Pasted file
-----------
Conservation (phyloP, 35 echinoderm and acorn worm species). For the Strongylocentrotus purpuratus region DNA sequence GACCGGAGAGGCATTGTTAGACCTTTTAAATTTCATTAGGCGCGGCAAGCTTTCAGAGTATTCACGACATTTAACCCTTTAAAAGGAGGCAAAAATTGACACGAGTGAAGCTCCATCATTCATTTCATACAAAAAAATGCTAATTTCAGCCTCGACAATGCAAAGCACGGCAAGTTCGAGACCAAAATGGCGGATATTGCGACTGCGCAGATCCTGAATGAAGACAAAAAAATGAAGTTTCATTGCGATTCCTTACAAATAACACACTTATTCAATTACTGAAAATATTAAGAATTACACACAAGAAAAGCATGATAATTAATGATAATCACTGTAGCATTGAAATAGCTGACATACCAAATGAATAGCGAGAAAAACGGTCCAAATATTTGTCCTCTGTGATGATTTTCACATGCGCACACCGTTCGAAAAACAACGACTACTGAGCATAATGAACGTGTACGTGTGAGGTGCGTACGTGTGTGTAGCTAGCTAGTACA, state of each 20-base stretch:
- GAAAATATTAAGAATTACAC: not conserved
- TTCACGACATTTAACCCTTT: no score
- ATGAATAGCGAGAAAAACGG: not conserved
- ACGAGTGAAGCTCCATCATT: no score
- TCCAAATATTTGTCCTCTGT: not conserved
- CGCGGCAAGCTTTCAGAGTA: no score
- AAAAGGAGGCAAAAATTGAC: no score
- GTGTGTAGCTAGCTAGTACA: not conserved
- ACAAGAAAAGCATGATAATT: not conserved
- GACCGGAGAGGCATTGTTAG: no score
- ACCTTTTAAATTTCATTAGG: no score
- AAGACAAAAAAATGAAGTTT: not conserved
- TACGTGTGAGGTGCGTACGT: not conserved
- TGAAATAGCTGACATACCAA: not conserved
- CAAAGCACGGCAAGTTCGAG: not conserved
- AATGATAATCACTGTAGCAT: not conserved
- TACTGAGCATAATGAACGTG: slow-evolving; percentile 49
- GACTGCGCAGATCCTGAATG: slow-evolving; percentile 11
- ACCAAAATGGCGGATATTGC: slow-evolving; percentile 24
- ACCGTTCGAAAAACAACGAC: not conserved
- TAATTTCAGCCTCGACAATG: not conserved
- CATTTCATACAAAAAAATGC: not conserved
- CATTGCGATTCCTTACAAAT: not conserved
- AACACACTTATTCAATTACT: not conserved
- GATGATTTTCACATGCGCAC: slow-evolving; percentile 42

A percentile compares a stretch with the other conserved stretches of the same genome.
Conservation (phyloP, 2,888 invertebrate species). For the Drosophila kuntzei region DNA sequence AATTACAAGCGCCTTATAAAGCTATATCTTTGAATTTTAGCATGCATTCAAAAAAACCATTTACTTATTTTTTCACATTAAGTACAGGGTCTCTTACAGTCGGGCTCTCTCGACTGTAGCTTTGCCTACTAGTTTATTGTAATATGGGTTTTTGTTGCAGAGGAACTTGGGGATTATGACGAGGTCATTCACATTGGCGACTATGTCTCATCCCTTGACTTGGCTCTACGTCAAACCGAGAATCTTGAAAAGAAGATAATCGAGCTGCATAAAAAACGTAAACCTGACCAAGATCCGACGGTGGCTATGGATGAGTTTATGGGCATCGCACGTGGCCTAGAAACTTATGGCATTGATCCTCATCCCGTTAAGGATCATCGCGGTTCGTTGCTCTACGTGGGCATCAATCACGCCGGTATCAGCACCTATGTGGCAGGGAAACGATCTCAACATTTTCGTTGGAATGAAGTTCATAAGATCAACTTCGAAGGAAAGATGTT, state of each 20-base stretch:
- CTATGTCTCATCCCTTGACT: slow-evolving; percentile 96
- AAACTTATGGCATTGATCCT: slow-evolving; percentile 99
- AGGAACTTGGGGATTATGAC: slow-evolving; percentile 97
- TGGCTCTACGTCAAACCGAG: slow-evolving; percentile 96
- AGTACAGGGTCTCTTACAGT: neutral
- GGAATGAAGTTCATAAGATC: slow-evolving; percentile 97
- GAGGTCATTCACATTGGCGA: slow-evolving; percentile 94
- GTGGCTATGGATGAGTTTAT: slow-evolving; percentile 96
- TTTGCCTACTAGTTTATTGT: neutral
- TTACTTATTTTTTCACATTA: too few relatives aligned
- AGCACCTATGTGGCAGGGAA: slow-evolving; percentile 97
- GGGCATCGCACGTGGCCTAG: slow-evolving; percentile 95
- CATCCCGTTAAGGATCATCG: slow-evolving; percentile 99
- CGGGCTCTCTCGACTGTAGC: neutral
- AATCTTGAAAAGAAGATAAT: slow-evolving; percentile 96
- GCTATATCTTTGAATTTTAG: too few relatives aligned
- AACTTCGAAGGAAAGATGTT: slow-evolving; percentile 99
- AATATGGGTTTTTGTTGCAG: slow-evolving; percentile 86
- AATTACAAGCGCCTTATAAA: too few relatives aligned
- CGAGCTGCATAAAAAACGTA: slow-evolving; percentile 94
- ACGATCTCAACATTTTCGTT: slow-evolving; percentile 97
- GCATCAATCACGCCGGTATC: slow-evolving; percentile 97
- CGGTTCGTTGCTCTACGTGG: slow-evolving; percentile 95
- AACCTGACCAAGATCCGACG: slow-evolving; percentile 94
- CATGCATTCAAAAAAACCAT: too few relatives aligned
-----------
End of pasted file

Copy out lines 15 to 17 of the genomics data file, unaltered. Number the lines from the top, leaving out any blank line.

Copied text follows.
- TGAAATAGCTGACATACCAA: not conserved
- CAAAGCACGGCAAGTTCGAG: not conserved
- AATGATAATCACTGTAGCAT: not conserved